The IT Service Management world was rocked by the sale of ITIL to Axelos. What does it mean to me? Does it matter? Why I don’t care and you shouldn’t either
A Funny Thing Happened with ITIL on the way to work…
If you missed all the excitement, check out Stephen Mann’s excellent analysis So Capita Gets ITIL But will People Finally “Get” ITIL? on his blog over at Forrester. But if you want to cut to the chase, let me just say flat out – it doesn’t matter that ITIL has been sold. Why?
Why I Don’t Care
ITIL is not the same as IT Service Management(ITSM). Whether we know it or not, we’re all “doing” ITSM, many of us by adopting guidance from the very popular and broadly understood ITIL framework.
But, as Michael Cardinal recently tweeted:
— Michael Cardinal (@MJ_Cardinal) April 29, 2013
ITIL is simply a framework of documented best practices, consistent with industry standards (i.e. ISO 20000).
Stuart Rance added:
— Stuart Rance (@StuartRance) April 30, 2013
Service Management has never been about specific frameworks, and it never should be. Far too much damage has been done to the field of Service Management by the “religious” wars of “my framework is better than your framework”.
I welcome the questions the sale if ITIL raises! We should all ask ourselves “why do I care?”
So, why should I care ITIL has been sold?
You shouldn’t. If you’re an IT Professional and are involved with any form of ITSM, your goal is to maximize value to the business. ITIL is a means to that end, not the end. Your customers don’t care, and neither should you.
Queue the bulleted list:
- The company who bought ITIL (Axelos) intends to be profitable. Damaging the loyal ITIL customer base will not serve this purpose
- Likewise, Axelos can be expected to increase the market for ITIL and related products – increasing the value of your ITIL involvement.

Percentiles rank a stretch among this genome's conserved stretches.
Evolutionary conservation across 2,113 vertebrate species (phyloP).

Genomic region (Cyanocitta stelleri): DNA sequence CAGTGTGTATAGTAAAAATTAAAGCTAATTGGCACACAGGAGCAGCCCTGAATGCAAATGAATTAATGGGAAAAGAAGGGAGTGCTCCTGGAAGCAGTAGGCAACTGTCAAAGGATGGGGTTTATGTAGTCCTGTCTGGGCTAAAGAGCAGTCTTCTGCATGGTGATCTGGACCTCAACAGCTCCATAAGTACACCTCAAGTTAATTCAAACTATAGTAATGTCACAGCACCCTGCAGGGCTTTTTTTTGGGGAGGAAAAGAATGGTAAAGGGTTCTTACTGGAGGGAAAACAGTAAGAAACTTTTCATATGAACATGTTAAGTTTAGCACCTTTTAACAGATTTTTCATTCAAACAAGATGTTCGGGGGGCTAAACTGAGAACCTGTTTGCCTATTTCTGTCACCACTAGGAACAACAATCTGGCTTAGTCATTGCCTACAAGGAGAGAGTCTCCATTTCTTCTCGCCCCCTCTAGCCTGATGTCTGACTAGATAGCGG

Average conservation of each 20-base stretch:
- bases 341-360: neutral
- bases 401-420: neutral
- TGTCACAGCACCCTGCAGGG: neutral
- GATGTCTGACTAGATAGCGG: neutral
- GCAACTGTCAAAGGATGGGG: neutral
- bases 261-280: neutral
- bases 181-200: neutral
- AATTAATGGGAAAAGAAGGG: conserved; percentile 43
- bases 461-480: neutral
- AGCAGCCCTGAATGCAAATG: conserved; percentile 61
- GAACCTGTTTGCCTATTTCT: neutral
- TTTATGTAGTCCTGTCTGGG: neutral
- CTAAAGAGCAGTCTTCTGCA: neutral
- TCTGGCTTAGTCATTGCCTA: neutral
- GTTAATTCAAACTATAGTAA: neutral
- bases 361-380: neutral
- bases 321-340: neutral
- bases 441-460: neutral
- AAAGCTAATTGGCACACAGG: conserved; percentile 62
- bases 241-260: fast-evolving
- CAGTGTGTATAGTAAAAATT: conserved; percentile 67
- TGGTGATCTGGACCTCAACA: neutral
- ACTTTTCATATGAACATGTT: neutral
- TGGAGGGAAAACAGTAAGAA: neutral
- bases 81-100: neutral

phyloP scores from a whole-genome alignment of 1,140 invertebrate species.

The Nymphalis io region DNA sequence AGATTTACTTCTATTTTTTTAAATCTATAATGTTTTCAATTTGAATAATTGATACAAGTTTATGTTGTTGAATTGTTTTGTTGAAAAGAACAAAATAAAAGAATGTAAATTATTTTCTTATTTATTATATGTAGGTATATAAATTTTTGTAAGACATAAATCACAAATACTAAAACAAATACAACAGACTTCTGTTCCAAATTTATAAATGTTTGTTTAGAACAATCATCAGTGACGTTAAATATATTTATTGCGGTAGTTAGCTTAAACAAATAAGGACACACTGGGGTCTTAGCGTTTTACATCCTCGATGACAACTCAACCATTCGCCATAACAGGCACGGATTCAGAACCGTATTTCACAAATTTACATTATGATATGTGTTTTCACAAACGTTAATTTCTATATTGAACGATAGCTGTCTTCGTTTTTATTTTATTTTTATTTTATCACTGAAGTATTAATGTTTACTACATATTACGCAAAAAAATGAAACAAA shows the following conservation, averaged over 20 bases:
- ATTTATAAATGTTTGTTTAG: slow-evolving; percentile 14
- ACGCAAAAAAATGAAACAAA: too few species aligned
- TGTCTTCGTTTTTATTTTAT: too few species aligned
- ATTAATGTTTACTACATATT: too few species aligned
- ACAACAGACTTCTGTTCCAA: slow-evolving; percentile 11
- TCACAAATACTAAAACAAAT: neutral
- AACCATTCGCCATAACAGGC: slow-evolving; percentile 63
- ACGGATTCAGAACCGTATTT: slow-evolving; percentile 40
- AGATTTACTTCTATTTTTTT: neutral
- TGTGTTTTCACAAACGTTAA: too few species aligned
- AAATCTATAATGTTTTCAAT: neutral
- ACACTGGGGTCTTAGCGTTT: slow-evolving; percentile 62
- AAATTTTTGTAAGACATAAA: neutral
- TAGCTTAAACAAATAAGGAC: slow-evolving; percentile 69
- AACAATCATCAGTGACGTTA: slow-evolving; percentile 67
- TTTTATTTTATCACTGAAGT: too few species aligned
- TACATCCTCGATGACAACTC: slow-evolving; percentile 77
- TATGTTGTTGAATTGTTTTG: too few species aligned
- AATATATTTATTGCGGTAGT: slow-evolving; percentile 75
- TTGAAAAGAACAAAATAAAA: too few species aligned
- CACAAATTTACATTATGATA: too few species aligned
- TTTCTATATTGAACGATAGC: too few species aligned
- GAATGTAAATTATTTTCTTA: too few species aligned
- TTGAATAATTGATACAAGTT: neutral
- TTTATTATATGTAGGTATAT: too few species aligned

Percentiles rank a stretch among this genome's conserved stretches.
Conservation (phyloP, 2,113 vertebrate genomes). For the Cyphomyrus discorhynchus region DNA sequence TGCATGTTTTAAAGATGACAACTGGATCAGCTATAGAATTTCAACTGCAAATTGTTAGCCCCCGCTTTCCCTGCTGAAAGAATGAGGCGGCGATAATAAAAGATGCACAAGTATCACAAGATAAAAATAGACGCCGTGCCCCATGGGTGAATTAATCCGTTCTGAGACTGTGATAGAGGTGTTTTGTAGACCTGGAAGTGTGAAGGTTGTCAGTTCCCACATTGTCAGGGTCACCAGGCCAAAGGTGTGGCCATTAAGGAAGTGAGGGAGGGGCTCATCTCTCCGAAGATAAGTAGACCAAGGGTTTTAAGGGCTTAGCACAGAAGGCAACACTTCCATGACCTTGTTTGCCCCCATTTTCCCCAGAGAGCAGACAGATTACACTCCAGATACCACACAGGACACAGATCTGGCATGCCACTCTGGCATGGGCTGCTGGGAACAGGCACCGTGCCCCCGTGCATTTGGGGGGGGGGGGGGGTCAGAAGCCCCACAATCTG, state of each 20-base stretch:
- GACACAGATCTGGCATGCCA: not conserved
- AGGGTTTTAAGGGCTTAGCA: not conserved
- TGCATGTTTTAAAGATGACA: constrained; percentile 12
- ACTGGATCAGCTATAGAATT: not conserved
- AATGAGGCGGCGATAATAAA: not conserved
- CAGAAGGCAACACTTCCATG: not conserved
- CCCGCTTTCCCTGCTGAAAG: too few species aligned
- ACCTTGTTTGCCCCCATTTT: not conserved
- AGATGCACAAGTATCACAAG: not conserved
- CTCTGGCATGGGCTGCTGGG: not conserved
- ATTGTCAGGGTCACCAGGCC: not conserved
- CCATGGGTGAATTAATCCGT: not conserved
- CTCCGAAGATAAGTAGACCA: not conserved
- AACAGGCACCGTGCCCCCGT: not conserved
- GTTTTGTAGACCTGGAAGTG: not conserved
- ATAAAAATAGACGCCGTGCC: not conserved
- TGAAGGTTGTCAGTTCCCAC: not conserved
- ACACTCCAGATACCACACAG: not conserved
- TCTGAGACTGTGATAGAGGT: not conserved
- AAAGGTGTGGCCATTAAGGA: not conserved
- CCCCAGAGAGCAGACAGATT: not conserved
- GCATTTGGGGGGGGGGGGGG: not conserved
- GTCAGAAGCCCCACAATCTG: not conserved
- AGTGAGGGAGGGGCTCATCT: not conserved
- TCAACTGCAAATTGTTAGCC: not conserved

- ITIL Certifications still have the same value – they stand as verification of demonstrated capability in the subject matter.
- Your organization needs you more than ever to maximize business value of IT.
Deliver value. Satisfy real customer needs. Understand how ITIL and other best-practices can help you achieve these goals, and get it done.
Other Ways to Effective ITSM
CoBIT, ISO 20000, and MOF can all help organizations implement a successful Service Management capability. I’ve been watching with great interest the Universal Service Management effort over at USMBOK. There are many means, but one goal – maximize IT value to the business.
You know your customers better than anyone. Regardless of how good, no framework can replace those relationships, your knowledge, experience, and critical thinking to deliver value to your customers.
Apply ITIL if and as needed, but never take your eyes off the prize.Your business needs you now more than ever, and is relying on you to help them achieve their goals.
Another great day to be in IT Service Management!